MORGANTOWN, W.VA. Handing a defeat to conservationists, a logging company has struck a $9.75 million deal to buy a 16-mile stretch of densely forested canyon popular with hikers and rafters.
The buyer, Allegheny Wood Products, will probably cut timber there every 12 to 15 years, said Allegheny Energy, the seller of the Cheat River tract in far northern West Virginia.
The state of West Virginia, in collaboration with the Conservation Fund and private recreational users, had hoped to buy the 5,600 acres to protect it permanently.
The state offered $9.9 million last week, three weeks after official bidding closed, said Susan Small-Plante, a spokeswoman for Gov. Bob Wise.
"We're very surprised and very disappointed that this land that is so widely appreciated by West Virginians won't receive the protection it deserves," she said.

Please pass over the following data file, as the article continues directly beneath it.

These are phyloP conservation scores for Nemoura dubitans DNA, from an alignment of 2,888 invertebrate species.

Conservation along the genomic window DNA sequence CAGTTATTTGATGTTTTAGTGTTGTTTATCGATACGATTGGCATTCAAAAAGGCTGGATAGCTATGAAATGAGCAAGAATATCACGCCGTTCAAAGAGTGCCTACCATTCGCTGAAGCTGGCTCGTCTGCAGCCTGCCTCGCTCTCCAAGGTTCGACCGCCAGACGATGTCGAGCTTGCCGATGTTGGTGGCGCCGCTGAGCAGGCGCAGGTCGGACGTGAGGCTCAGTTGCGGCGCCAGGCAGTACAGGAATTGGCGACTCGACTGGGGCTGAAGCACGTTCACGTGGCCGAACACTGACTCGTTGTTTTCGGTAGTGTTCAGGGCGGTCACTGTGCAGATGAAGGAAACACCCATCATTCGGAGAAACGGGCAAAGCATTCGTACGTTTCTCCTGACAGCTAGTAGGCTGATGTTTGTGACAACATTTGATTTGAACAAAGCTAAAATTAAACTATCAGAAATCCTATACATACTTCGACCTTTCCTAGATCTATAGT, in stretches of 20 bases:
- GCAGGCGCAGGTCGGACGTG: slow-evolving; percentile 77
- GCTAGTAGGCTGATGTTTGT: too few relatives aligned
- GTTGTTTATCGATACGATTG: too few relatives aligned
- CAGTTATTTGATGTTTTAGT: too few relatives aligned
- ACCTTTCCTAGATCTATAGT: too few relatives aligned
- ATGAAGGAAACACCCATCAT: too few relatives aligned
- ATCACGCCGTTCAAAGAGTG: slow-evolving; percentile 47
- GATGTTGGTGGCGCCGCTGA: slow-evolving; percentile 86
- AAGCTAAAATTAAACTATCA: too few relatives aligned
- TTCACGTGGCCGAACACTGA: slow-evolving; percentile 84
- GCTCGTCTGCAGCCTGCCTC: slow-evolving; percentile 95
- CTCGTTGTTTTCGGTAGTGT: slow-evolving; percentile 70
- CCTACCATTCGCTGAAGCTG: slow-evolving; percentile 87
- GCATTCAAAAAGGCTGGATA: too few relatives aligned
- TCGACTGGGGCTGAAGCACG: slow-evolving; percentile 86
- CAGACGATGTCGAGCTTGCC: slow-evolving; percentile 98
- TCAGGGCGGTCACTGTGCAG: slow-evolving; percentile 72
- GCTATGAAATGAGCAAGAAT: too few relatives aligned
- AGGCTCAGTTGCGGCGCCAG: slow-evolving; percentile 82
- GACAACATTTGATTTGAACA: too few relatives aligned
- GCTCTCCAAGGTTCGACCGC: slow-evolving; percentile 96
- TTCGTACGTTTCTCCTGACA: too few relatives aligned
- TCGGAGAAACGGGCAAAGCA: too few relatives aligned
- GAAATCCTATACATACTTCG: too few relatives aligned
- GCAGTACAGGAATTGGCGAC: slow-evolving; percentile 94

Allegheny Energy, a financially struggling, Maryland-based utility, has owned the land since the 1920s, planning hydroelectric projects that were never built.
The gorge has sensitive areas that would have to be avoided, including limestone caves inhabited by the endangered Indiana bat. A three-toothed land snail is known to exist only in the canyon.
Conservationists had hoped the tract's challenging terrain would discourage loggers and developers.
The sale agreement includes public access for rafts and kayaks.